Acne: Dr Ross Perry offers skincare tips and treatments
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General Practitioner (GP) Doctor Sohere Roked explained: “Hormonal acne is linked to our hormones, resulting in cyclical breakouts.” Fluctuations in oestrogen and progesterone are to blame, but can anything be done about it? “Hormonal acne tends to appear on the face, chest, shoulders and back in various presentations such as blackheads, whiteheads, papules, pimples or nodules,” said Doctor Roked. “The severity of flare-ups, or if the condition exacerbates during hormonal imbalances can indicate whether this is a hormonal or a bacterial issue.”
Cystic acne, for example, appears on the chin or jawline area – “a pretty reliable indication of hormonal acne”.
Doctor Roked elaborated: “Excess hormones in our body stimulates the oil glands, and many are around the chin area.”
Hormonal acne also tends to show up in the same place again and again, in a cyclical pattern.
In addition to hormonal fluctuations, stress can aggravate the condition due to the release of cortisol.
“Effective skincare starts from within, especially when it comes to the breakouts caused by hormonal fluctuations,” said Doctor Roked.
“Good supplementation can be game-changing!” She suggested taking “a natural supplement such as Agnus Castus”.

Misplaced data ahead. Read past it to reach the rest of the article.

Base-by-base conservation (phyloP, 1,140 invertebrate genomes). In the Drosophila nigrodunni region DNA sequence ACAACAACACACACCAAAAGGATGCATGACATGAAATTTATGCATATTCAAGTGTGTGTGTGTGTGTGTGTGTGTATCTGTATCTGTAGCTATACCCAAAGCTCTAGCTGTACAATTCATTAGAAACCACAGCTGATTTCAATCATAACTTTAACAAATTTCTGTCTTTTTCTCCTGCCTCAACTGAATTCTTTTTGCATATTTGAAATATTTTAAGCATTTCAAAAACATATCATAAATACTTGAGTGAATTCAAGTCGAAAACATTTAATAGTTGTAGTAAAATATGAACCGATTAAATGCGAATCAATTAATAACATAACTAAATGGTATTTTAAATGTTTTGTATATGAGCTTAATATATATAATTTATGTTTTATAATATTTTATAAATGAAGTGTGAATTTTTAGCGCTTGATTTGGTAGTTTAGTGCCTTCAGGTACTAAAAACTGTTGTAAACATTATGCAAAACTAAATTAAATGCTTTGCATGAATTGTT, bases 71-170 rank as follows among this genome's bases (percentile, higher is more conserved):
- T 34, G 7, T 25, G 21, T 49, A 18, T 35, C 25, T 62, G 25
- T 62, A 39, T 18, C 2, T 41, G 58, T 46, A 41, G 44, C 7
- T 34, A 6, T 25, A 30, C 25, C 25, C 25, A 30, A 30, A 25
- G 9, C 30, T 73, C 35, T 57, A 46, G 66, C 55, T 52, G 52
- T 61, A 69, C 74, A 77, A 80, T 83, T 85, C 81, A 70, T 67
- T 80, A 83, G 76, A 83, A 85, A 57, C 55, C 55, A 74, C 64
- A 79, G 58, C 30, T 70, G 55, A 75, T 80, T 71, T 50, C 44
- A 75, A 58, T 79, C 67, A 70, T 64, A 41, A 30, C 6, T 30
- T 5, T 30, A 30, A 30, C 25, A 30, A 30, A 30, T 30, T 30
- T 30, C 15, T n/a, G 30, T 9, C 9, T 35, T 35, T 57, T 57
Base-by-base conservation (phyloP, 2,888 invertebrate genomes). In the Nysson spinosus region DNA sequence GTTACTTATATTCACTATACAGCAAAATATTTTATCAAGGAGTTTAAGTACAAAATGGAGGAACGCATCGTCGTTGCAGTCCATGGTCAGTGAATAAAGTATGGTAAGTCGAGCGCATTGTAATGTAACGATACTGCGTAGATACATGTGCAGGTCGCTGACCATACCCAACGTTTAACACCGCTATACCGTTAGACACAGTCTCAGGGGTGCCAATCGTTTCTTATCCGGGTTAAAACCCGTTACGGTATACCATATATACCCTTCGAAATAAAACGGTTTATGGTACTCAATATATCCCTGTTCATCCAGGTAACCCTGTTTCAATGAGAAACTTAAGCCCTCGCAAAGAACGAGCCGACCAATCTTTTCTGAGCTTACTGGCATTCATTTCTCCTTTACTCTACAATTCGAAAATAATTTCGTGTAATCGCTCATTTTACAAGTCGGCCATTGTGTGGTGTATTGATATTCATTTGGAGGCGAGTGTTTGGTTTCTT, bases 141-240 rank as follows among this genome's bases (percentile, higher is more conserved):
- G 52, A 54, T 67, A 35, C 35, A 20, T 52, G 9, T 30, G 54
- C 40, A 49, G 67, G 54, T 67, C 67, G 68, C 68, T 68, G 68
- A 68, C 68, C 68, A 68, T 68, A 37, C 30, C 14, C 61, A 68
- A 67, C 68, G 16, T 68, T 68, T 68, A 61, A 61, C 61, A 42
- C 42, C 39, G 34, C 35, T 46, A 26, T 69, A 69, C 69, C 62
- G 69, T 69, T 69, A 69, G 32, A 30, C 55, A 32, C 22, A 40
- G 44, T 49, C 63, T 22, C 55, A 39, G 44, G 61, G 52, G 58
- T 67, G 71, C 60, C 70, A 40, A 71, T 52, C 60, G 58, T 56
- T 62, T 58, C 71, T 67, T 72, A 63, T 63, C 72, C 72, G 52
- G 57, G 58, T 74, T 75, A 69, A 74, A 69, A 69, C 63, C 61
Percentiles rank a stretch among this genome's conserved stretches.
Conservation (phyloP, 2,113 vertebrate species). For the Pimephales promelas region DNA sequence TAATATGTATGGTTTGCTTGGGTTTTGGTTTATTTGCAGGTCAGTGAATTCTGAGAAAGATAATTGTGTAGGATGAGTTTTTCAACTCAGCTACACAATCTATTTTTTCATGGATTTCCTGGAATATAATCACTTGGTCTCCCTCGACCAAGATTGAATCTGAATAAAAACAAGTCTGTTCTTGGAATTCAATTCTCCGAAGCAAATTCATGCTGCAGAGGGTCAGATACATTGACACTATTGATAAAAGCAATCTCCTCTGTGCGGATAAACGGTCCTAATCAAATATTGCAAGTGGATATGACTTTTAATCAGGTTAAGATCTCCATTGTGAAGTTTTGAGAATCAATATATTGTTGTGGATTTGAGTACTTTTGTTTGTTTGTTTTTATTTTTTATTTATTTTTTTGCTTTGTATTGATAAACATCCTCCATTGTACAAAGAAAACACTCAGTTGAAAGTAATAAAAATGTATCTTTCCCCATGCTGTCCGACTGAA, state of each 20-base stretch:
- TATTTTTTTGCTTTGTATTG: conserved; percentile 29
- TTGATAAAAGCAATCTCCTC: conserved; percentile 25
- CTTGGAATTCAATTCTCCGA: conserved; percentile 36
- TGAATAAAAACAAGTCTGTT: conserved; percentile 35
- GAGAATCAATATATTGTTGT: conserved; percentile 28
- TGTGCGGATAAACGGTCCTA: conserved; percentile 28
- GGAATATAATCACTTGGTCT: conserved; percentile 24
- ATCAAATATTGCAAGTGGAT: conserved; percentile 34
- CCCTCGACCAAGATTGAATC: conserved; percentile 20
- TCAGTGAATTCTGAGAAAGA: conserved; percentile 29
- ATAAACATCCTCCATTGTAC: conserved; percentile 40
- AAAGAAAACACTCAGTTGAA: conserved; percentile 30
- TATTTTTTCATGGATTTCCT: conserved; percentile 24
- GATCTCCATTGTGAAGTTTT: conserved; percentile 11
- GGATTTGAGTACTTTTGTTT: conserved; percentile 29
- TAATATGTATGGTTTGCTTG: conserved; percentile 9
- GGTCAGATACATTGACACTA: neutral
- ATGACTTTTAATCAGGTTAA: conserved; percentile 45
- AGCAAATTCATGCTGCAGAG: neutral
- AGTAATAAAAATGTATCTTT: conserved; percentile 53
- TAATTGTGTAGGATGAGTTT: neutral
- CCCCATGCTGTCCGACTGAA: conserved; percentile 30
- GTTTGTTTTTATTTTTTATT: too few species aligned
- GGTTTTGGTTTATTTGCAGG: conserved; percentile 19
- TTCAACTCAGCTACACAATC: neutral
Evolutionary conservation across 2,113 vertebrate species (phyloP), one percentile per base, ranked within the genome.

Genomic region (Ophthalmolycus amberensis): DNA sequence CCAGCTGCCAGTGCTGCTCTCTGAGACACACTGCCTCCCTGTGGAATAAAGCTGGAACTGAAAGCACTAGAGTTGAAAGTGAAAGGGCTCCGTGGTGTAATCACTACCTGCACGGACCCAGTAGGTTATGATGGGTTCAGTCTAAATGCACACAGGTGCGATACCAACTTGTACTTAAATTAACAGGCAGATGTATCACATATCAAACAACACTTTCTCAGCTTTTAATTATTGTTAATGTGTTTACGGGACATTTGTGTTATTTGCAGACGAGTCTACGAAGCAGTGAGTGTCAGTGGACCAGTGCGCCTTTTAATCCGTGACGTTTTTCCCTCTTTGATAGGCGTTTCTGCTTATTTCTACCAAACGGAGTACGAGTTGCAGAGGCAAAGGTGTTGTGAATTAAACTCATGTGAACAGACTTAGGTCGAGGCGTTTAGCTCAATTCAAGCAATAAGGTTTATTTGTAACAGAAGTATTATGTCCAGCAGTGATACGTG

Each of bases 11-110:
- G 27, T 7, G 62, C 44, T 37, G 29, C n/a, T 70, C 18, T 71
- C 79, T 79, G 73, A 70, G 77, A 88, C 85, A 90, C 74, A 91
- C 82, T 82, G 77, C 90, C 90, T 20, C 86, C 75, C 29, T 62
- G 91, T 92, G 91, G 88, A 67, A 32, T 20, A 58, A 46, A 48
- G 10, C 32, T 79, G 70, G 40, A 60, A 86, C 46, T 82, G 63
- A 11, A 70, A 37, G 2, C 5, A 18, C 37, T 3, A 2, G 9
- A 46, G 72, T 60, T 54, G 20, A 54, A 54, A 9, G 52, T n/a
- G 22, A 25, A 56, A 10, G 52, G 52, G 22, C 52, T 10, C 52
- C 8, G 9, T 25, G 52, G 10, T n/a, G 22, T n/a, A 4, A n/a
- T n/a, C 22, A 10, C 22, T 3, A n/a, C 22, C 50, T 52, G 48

To balance the hormones, Doctor Roked advised to take Agnus Castus “in the second half of the [menstrual] cycle” to help avoid breakouts.
“Or using a progesterone cream to balance hormones can also help with improving the skin around the cycle,” she said.
Doctor Roked added: “Evening primrose oil contains fatty acids that contribute to overall skin health by decreasing inflammation; this too can help to treat acne.”
“Our body does not naturally produce these fatty acids — they can only be derived from plant oil.”
Untreated, hormonal acne can lead to cysts and scarring on the skin, Doctor Sameer Sanghvi, a GP from LloydsPharmacy, added.
“It’s thought that in people with acne, the sebaceous glands (which create sebum to lubricate the skin) are abnormally sensitive to our hormones,” she said.
Hormonal changes can cause the sebaceous glands to produce too much sebum, which blocks the hair follicles on the skin.
When the blocked hair follicles combine with dead skin cells, spots develop.
“How you manage your acne will depend on a few different factors, including how severe your symptoms are,” Doctor Sanghvi stated.
For mild cases, gels or creams containing benzoyl peroxides, which are anti-septic and anti-inflammatory, should be helpful.
For more severe acne, “it’s worth speaking to your GP”, as your doctor can prescribe medication.
Prescription treatments include topical retinoids, tablet antibiotics, or isotretinoin.
People can also seek support for troubled skin by visiting a private dermatologist.
While this option is costly, a dermatologist might be able to offer a more tailored treatment plan.
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